Book Review – Madame Bovary

Posted: May 26, 2013 in Book Reviews
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No book has ever made me as sad Madame Bovary did. There are two paragraphs in this book. One about love and other about death, the very essence of life. Those two paragraphs are enough to consider this book a masterpiece. When I first read the book I was relatively happy and had a lot of free time. It was tough for me to digest the intricacies involved in it. But when things turned sour and had very few time left this was the first book which popped up on my mind. Oh how good it felt! When you could correlate your sadness with some else’s. It was like hearing a sad song on a sad day. Everyone thinks it feels good. It makes us happy but doesn’t lift our spirits. We are happy because someone else at some distant place is equally sad. A reflection of our mood is what we find solace with.



See how apt the title is. It’s Madame Bovary. It could have been titled “The Wife,” “The woman who cheated on a man” and many more. But such fairly simplistic title like Madame Bovary has so much meaning to it. She is the better half of Bovary. Her identity changes from being Emma, being herself to another man’s wife. Wherever she goes she’s called as doctor’s wife instead of being called Emma. As Bovary is the first guy she gets in touch with, thanks to her dads fracture she falls in love with him but there is no spark in the romance after their initial eagerness to know each other.

Bovary on the other had is a simple person whom Emma sees as a simple minded man after her marriage. Bovary’s first marriage ends as a disaster so he gets very happy after his marriage with Emma. He thinks she too is as happy as he is because she does her household chores without a sigh and keeps quiet all the time. Emma gets more and more irritated as he thinks that she is happy. She wants all the romanticism she read in the book. She satisfies her lure for lust by having an affair with Rodolfe. Her affair with Rodolfe is nothing but an act of pure desperation. As he cheats her she writhes in pain and her life becomes hell. Even though she encounters unimaginable pain we never sympathize with her. We still see her as an individual who cheated her husband.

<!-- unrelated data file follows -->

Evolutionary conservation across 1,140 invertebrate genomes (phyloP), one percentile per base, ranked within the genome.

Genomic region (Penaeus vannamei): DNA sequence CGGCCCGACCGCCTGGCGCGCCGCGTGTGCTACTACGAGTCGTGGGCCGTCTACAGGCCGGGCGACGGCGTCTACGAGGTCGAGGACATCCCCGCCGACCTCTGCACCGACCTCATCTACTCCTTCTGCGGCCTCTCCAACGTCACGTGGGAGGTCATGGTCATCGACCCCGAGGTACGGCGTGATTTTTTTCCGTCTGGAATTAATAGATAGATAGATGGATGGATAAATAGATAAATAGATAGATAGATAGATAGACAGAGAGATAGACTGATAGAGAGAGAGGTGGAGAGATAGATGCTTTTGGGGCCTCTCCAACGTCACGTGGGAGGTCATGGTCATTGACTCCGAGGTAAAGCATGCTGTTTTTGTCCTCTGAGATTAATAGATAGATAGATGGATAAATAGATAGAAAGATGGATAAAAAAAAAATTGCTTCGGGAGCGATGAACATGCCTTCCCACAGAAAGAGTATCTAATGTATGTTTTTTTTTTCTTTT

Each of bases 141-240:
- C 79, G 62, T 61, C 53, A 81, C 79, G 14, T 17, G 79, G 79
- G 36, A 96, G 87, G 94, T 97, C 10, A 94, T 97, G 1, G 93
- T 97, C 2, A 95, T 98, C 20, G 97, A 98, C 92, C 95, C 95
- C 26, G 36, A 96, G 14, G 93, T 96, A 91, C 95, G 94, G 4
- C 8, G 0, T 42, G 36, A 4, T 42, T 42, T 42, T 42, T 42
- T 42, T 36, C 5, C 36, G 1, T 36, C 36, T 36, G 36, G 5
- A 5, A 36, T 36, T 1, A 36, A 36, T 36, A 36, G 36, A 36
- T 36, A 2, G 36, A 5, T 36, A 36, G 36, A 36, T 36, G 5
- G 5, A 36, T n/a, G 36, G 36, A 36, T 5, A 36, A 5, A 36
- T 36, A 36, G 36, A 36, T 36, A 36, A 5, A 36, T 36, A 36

Then Leon comes back to her life after a short span. She starts having an affair with him. Starts spending judiciously and romanticizes every meeting of theirs at the cost of her own wealth. After a point Leon gets paranoid thinking of Emma. She drives him crazy. She starts selling her assets as well as her husband’s and finally dies in despair.

But in spite of all her wrong deeds there is never a moment where Bovary thinks a thing wrong about his wife. He could either be seen as such a good natured husband or a simple minded fool. My view was something in between. Of all the contrasting characters Bovary is the one whom I felt sorry for. He reminded me of Barry Lyndon but there the relationship between me and Barry and Me was not as close as it was with me and Bovary. I felt distanced from Bovary and he didn’t evoke any sympathy. I was sure that he deserves what is happening to him but here it’s vice versa but still they both were similar characters.

Let’s leave aside the story its intricacies and come to the story telling part. It takes us the first 50 pages to know about whom we are going to read about. The story travels from the small kid suddenly to Bovary then to his first wife then to Emma. Our point of interest keeps on changing and it’s intentionally done. I loved the style.

For Flaubert it took 5 years to write this masterpiece. Those years of toil are there for us to see. There may be a lot of description but you don’t see a single wasted word throughout the book. He seemed to have locked himself in the room, wrote the same passage, same sentence again and again so that everything were in place. Flaubert truly deserves a bow for such a commendable effort.


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